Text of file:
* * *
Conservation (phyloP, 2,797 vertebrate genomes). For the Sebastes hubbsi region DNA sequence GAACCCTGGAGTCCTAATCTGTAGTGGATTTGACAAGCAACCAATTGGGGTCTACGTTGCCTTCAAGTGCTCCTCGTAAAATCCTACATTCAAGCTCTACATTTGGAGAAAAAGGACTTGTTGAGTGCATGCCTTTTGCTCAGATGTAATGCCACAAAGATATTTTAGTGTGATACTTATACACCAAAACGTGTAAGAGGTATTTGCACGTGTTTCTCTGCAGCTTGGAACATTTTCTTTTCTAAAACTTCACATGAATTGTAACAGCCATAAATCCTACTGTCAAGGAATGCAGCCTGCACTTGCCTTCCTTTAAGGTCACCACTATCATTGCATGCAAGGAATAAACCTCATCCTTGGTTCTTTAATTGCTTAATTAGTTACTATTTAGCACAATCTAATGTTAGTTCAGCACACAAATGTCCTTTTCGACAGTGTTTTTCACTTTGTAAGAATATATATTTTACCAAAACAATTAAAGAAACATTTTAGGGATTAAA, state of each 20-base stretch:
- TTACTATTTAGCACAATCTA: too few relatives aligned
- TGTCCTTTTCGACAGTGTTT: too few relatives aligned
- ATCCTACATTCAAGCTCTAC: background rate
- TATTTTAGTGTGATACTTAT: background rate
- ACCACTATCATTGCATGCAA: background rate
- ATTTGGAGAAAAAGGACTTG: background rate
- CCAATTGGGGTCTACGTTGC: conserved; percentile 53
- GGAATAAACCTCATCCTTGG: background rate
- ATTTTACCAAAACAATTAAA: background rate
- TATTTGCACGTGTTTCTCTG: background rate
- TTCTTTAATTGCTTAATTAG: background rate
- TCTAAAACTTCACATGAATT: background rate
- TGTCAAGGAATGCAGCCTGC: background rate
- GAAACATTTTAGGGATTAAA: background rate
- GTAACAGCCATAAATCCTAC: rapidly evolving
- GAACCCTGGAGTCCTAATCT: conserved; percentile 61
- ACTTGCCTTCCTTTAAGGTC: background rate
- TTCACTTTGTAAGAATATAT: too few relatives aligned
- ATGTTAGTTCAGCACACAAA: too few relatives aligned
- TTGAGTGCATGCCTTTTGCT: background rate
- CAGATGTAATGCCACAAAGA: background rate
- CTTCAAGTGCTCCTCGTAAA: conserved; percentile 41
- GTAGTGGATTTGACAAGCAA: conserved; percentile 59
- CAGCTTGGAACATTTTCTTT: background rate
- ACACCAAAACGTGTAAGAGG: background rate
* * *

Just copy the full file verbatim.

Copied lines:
Conservation (phyloP, 2,797 vertebrate genomes). For the Sebastes hubbsi region DNA sequence GAACCCTGGAGTCCTAATCTGTAGTGGATTTGACAAGCAACCAATTGGGGTCTACGTTGCCTTCAAGTGCTCCTCGTAAAATCCTACATTCAAGCTCTACATTTGGAGAAAAAGGACTTGTTGAGTGCATGCCTTTTGCTCAGATGTAATGCCACAAAGATATTTTAGTGTGATACTTATACACCAAAACGTGTAAGAGGTATTTGCACGTGTTTCTCTGCAGCTTGGAACATTTTCTTTTCTAAAACTTCACATGAATTGTAACAGCCATAAATCCTACTGTCAAGGAATGCAGCCTGCACTTGCCTTCCTTTAAGGTCACCACTATCATTGCATGCAAGGAATAAACCTCATCCTTGGTTCTTTAATTGCTTAATTAGTTACTATTTAGCACAATCTAATGTTAGTTCAGCACACAAATGTCCTTTTCGACAGTGTTTTTCACTTTGTAAGAATATATATTTTACCAAAACAATTAAAGAAACATTTTAGGGATTAAA, state of each 20-base stretch:
- TTACTATTTAGCACAATCTA: too few relatives aligned
- TGTCCTTTTCGACAGTGTTT: too few relatives aligned
- ATCCTACATTCAAGCTCTAC: background rate
- TATTTTAGTGTGATACTTAT: background rate
- ACCACTATCATTGCATGCAA: background rate
- ATTTGGAGAAAAAGGACTTG: background rate
- CCAATTGGGGTCTACGTTGC: conserved; percentile 53
- GGAATAAACCTCATCCTTGG: background rate
- ATTTTACCAAAACAATTAAA: background rate
- TATTTGCACGTGTTTCTCTG: background rate
- TTCTTTAATTGCTTAATTAG: background rate
- TCTAAAACTTCACATGAATT: background rate
- TGTCAAGGAATGCAGCCTGC: background rate
- GAAACATTTTAGGGATTAAA: background rate
- GTAACAGCCATAAATCCTAC: rapidly evolving
- GAACCCTGGAGTCCTAATCT: conserved; percentile 61
- ACTTGCCTTCCTTTAAGGTC: background rate
- TTCACTTTGTAAGAATATAT: too few relatives aligned
- ATGTTAGTTCAGCACACAAA: too few relatives aligned
- TTGAGTGCATGCCTTTTGCT: background rate
- CAGATGTAATGCCACAAAGA: background rate
- CTTCAAGTGCTCCTCGTAAA: conserved; percentile 41
- GTAGTGGATTTGACAAGCAA: conserved; percentile 59
- CAGCTTGGAACATTTTCTTT: background rate
- ACACCAAAACGTGTAAGAGG: background rate